They don’t want you to talk generally about Cornell, they expect you to discuss specifically which Cornell program you intend to pursue and why. Therefore, you’ll need to have done some research on the offerings there- what they are and how they might weave into your personal and academic interests.
If you go through the motions of demonstrating interest, regardless of whether or not the school you’re applying to claims to care, you are still going to reap fantastic benefits.
Which Schools Are Noted For Demonstrated Interest Being VERY Important?
There are some spectacular hidden gem colleges in the United States, such as Washington University in St. Louis and Ithaca College, that keep demonstrated interest high on their list of admission priorities.
When you’re putting together the list of best-fit colleges you’re considering, don’t forget to consider these sorts of slightly less famous schools that might just be the key to your greatest successes and utmost happiness.
One of the great flip-sides to attending a college that prioritizes demonstrated interest is that when you arrive at school, you can have more confidence that your classmates and dorm mates probably want to be there just as much as you do. Then, together, you will contribute to a more focused, hard-working, front-footed academic environment that can quickly become a “rising tides lift all boats” kind of experience.
Sure, students want to attend schools that don’t track demonstrated interest. We’re just trying to give you as many tools, statistics, and resources as possible.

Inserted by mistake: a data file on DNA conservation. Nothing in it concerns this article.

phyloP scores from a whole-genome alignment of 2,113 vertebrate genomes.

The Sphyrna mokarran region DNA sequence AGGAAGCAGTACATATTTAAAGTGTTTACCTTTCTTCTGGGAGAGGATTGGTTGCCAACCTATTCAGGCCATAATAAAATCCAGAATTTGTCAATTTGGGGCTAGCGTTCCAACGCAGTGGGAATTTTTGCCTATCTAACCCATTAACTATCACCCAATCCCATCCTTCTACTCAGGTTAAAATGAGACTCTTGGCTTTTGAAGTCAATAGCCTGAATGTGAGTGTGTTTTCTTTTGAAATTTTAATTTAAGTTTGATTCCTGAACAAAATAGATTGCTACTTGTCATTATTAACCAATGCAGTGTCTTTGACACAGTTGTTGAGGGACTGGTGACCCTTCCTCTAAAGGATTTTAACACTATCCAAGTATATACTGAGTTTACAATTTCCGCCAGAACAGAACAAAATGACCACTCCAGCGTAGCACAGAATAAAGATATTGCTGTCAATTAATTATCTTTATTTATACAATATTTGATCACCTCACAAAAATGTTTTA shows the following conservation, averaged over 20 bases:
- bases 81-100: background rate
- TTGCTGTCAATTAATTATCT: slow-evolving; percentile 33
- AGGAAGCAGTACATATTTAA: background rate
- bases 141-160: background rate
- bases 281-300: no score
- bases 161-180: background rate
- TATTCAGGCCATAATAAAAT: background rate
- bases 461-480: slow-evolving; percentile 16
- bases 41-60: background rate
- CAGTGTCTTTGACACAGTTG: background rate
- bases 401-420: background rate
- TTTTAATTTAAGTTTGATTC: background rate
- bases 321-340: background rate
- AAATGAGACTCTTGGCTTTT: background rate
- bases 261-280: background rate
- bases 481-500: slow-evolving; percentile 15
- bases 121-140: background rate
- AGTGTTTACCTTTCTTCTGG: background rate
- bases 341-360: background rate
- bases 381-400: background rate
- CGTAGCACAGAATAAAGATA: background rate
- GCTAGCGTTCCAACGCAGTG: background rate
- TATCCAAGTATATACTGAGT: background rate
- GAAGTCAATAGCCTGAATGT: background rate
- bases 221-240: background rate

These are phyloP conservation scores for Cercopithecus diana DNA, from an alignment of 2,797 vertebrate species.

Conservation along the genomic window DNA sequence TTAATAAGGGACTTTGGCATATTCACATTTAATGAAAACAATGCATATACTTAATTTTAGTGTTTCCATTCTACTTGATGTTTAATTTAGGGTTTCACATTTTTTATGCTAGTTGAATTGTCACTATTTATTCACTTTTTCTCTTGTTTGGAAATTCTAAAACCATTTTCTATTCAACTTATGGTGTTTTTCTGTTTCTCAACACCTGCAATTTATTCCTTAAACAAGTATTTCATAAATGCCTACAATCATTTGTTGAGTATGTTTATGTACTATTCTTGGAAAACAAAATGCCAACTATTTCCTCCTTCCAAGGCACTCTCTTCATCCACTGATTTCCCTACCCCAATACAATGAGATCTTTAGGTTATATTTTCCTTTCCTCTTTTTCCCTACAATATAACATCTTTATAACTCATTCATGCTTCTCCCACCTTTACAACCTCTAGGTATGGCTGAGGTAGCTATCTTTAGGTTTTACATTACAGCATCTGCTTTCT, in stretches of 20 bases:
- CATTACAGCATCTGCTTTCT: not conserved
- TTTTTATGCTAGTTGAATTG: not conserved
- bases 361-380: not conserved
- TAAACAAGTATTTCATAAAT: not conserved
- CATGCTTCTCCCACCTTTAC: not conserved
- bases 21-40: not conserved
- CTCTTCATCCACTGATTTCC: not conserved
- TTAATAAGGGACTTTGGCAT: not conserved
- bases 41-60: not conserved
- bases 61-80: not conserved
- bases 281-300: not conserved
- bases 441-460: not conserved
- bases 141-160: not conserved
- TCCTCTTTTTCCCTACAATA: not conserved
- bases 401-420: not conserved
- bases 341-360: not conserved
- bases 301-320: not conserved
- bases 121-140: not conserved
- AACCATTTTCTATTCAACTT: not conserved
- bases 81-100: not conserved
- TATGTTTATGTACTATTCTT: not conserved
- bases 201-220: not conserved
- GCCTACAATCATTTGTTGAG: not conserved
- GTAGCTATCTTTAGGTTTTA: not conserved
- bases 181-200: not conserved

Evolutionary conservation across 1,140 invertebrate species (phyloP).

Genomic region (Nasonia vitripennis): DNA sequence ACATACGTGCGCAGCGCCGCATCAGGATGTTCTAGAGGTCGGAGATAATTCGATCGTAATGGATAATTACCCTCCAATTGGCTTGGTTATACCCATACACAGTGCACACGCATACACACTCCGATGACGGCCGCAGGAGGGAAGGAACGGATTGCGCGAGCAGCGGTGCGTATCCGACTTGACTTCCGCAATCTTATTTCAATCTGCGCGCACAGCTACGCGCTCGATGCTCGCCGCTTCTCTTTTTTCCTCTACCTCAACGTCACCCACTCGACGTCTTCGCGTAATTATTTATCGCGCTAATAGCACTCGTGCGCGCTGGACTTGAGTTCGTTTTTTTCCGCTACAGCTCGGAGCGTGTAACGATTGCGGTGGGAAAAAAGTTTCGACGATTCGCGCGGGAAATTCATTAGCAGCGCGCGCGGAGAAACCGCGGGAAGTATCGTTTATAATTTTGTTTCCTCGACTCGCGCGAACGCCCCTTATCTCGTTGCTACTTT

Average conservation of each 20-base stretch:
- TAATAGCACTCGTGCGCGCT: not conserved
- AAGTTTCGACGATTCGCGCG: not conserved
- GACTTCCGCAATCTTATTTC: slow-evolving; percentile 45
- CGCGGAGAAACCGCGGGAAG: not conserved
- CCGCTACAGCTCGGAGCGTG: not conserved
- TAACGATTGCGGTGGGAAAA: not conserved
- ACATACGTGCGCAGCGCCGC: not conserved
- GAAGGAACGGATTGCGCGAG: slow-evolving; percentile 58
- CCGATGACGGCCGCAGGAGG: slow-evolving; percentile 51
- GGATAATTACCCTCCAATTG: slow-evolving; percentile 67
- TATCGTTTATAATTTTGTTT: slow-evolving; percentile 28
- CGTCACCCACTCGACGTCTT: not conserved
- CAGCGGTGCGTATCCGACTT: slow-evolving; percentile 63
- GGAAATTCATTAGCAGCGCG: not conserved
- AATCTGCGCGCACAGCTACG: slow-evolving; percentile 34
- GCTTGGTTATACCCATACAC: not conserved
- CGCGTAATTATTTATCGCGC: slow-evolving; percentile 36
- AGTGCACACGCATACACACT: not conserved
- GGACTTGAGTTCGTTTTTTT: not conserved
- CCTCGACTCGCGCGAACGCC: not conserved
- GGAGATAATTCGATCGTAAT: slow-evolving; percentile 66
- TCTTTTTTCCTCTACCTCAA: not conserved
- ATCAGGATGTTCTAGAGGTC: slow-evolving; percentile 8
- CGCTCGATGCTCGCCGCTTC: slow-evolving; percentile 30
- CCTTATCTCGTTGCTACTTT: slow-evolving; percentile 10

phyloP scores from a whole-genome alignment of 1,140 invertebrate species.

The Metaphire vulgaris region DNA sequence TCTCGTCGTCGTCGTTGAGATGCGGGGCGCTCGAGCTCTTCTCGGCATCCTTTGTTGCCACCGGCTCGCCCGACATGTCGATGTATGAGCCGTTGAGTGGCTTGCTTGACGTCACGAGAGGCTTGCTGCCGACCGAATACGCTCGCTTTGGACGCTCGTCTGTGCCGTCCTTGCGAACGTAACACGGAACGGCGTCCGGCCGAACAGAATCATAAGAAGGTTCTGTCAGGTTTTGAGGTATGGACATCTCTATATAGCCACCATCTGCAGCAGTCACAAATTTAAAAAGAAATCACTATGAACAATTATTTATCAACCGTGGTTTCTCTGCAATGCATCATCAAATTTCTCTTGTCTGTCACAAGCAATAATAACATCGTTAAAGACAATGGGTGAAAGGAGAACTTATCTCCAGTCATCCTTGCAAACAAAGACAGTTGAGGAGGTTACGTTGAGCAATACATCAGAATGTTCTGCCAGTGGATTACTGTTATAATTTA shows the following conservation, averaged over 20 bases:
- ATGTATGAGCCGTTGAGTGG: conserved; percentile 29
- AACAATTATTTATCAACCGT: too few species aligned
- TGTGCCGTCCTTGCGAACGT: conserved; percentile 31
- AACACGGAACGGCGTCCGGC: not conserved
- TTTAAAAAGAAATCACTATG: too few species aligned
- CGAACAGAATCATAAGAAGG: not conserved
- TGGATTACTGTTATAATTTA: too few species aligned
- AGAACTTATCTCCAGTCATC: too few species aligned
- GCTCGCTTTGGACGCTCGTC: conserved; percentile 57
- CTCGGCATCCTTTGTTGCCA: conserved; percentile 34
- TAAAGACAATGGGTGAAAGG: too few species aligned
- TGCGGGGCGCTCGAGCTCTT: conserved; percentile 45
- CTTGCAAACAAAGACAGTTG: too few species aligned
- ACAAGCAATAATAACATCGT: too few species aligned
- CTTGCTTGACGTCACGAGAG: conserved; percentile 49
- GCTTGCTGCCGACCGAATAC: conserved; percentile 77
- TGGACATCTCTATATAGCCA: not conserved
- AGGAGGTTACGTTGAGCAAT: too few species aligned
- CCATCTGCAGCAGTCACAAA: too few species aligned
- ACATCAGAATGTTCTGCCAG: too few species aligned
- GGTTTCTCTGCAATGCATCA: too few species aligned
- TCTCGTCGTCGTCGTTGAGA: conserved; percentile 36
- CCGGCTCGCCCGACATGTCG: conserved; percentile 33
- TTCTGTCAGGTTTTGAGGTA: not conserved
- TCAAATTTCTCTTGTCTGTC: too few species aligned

For example, WashU’s freshman retention rate is 97% and bachelor’s graduation rate is 94%.
As you consider which college might be your personal best fit, it’s not a bad idea to think about such stats as they could denote something fundamentally important about your college experience: other students want to stay there and other students make it through to graduation.
How Do Colleges Track Demonstrated Interest?
There are many useful paths you can explore in planning how to show your demonstrated interest in a potential college.
Step One is ALWAYS to do your own research to see whether a college tracks demonstrated interest, and if they do, note any preferences or immediate offerings they have since each school is going to be different.
- Saying hi & signing up for their email list at a college fair
- Emailing the college admissions office to connect with a particular professor or department for more information
- Attending a campus tour
- Following the school (& the admissions office) on social media, or
- Applying early.
No matter how they track it or what they offer, it is crucial that you always remember to be authentic. Be true to yourself.
Whether you’re far away and can’t visit the campus in person, or you’re painfully shy and can’t bring yourself to sign-up for an optional interview, that’s okay. You still need to learn about the schools you’re considering and there are a myriad of different-style opportunities to do that, based on how you communicate best and what you’re interested in.
Despite what it may feel like sometimes, you have power in this process and we are always here to help you.
Think of this process as a situation where you are interviewing them as much as they are interviewing you.
You get to decide where to apply to. You get to decide what narrative they follow to learn who you are. You get to decide whether to say yes when they offer you a spot at their school.
You’ve got this.
What’s The Next Destination On The College Admissions Map To Success?
Now that you’ve dipped your toes into the ocean of data available regarding college admissions, why not dive all the way in?
You can see how finding the statistics and unpacking them in order to use them to your greatest advantage is not only nice, it’s a necessary part of this process.
If you’re ready to set yourself up for success in college and your career beyond, come check out our College Comparison Data Dives to make sure you’re considering and selecting your best-fit colleges to apply to.